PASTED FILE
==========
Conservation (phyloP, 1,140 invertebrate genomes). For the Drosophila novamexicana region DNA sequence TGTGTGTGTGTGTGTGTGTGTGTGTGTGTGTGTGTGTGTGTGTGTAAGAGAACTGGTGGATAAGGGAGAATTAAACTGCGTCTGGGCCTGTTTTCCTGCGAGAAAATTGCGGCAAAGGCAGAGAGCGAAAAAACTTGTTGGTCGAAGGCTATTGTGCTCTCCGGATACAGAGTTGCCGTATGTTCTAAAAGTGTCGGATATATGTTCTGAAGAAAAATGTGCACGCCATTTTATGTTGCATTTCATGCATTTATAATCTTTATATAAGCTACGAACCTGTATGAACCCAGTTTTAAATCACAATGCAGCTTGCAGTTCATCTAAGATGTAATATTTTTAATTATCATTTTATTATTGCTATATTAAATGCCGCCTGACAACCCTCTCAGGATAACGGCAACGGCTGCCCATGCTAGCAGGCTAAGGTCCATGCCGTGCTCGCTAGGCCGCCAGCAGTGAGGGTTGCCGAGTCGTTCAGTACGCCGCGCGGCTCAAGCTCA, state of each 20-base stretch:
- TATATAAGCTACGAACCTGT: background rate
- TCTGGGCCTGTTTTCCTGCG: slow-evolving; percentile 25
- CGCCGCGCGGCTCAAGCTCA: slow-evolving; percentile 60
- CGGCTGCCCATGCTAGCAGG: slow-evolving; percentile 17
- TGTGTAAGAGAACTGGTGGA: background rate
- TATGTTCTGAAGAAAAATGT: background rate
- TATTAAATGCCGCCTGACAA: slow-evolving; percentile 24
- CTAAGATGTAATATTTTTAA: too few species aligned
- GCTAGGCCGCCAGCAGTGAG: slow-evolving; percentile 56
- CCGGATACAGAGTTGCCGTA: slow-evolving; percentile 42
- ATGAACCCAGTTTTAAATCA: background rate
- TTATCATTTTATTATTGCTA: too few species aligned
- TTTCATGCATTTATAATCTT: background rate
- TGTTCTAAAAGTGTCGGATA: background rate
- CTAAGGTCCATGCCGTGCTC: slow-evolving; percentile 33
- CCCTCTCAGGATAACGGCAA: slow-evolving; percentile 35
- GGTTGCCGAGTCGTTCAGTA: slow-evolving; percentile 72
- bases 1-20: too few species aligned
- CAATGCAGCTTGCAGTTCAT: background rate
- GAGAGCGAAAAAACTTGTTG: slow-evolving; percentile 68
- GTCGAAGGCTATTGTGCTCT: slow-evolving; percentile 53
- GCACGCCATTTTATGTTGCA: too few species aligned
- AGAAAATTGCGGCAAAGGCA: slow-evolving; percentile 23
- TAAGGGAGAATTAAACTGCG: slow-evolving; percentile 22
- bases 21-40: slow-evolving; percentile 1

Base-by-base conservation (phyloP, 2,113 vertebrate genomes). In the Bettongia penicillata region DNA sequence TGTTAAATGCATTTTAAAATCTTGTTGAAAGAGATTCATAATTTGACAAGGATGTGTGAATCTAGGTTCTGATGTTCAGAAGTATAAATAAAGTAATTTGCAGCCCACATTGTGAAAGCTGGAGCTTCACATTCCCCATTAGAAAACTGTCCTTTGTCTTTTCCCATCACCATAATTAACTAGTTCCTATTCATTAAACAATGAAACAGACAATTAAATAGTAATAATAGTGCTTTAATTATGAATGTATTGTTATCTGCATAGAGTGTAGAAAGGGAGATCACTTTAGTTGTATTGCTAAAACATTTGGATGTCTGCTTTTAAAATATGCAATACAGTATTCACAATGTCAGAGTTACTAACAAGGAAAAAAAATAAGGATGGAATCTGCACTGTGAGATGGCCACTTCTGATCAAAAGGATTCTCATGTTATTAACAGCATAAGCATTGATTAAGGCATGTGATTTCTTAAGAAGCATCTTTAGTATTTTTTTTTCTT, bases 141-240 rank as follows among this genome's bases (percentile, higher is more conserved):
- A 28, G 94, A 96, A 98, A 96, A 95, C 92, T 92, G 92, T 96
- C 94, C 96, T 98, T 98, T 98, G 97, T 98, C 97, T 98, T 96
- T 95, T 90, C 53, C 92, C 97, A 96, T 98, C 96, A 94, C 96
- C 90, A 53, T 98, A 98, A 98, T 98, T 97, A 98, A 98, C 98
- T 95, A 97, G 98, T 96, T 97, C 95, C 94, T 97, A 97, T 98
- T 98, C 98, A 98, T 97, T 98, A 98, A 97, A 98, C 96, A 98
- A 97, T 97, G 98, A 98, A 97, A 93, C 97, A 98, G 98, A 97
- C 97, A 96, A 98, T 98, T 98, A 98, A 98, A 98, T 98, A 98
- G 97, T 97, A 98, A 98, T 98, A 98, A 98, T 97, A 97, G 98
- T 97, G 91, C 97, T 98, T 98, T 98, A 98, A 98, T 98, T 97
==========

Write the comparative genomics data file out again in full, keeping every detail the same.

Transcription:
Conservation (phyloP, 1,140 invertebrate genomes). For the Drosophila novamexicana region DNA sequence TGTGTGTGTGTGTGTGTGTGTGTGTGTGTGTGTGTGTGTGTGTGTAAGAGAACTGGTGGATAAGGGAGAATTAAACTGCGTCTGGGCCTGTTTTCCTGCGAGAAAATTGCGGCAAAGGCAGAGAGCGAAAAAACTTGTTGGTCGAAGGCTATTGTGCTCTCCGGATACAGAGTTGCCGTATGTTCTAAAAGTGTCGGATATATGTTCTGAAGAAAAATGTGCACGCCATTTTATGTTGCATTTCATGCATTTATAATCTTTATATAAGCTACGAACCTGTATGAACCCAGTTTTAAATCACAATGCAGCTTGCAGTTCATCTAAGATGTAATATTTTTAATTATCATTTTATTATTGCTATATTAAATGCCGCCTGACAACCCTCTCAGGATAACGGCAACGGCTGCCCATGCTAGCAGGCTAAGGTCCATGCCGTGCTCGCTAGGCCGCCAGCAGTGAGGGTTGCCGAGTCGTTCAGTACGCCGCGCGGCTCAAGCTCA, state of each 20-base stretch:
- TATATAAGCTACGAACCTGT: background rate
- TCTGGGCCTGTTTTCCTGCG: slow-evolving; percentile 25
- CGCCGCGCGGCTCAAGCTCA: slow-evolving; percentile 60
- CGGCTGCCCATGCTAGCAGG: slow-evolving; percentile 17
- TGTGTAAGAGAACTGGTGGA: background rate
- TATGTTCTGAAGAAAAATGT: background rate
- TATTAAATGCCGCCTGACAA: slow-evolving; percentile 24
- CTAAGATGTAATATTTTTAA: too few species aligned
- GCTAGGCCGCCAGCAGTGAG: slow-evolving; percentile 56
- CCGGATACAGAGTTGCCGTA: slow-evolving; percentile 42
- ATGAACCCAGTTTTAAATCA: background rate
- TTATCATTTTATTATTGCTA: too few species aligned
- TTTCATGCATTTATAATCTT: background rate
- TGTTCTAAAAGTGTCGGATA: background rate
- CTAAGGTCCATGCCGTGCTC: slow-evolving; percentile 33
- CCCTCTCAGGATAACGGCAA: slow-evolving; percentile 35
- GGTTGCCGAGTCGTTCAGTA: slow-evolving; percentile 72
- bases 1-20: too few species aligned
- CAATGCAGCTTGCAGTTCAT: background rate
- GAGAGCGAAAAAACTTGTTG: slow-evolving; percentile 68
- GTCGAAGGCTATTGTGCTCT: slow-evolving; percentile 53
- GCACGCCATTTTATGTTGCA: too few species aligned
- AGAAAATTGCGGCAAAGGCA: slow-evolving; percentile 23
- TAAGGGAGAATTAAACTGCG: slow-evolving; percentile 22
- bases 21-40: slow-evolving; percentile 1

Base-by-base conservation (phyloP, 2,113 vertebrate genomes). In the Bettongia penicillata region DNA sequence TGTTAAATGCATTTTAAAATCTTGTTGAAAGAGATTCATAATTTGACAAGGATGTGTGAATCTAGGTTCTGATGTTCAGAAGTATAAATAAAGTAATTTGCAGCCCACATTGTGAAAGCTGGAGCTTCACATTCCCCATTAGAAAACTGTCCTTTGTCTTTTCCCATCACCATAATTAACTAGTTCCTATTCATTAAACAATGAAACAGACAATTAAATAGTAATAATAGTGCTTTAATTATGAATGTATTGTTATCTGCATAGAGTGTAGAAAGGGAGATCACTTTAGTTGTATTGCTAAAACATTTGGATGTCTGCTTTTAAAATATGCAATACAGTATTCACAATGTCAGAGTTACTAACAAGGAAAAAAAATAAGGATGGAATCTGCACTGTGAGATGGCCACTTCTGATCAAAAGGATTCTCATGTTATTAACAGCATAAGCATTGATTAAGGCATGTGATTTCTTAAGAAGCATCTTTAGTATTTTTTTTTCTT, bases 141-240 rank as follows among this genome's bases (percentile, higher is more conserved):
- A 28, G 94, A 96, A 98, A 96, A 95, C 92, T 92, G 92, T 96
- C 94, C 96, T 98, T 98, T 98, G 97, T 98, C 97, T 98, T 96
- T 95, T 90, C 53, C 92, C 97, A 96, T 98, C 96, A 94, C 96
- C 90, A 53, T 98, A 98, A 98, T 98, T 97, A 98, A 98, C 98
- T 95, A 97, G 98, T 96, T 97, C 95, C 94, T 97, A 97, T 98
- T 98, C 98, A 98, T 97, T 98, A 98, A 97, A 98, C 96, A 98
- A 97, T 97, G 98, A 98, A 97, A 93, C 97, A 98, G 98, A 97
- C 97, A 96, A 98, T 98, T 98, A 98, A 98, A 98, T 98, A 98
- G 97, T 97, A 98, A 98, T 98, A 98, A 98, T 97, A 97, G 98
- T 97, G 91, C 97, T 98, T 98, T 98, A 98, A 98, T 98, T 97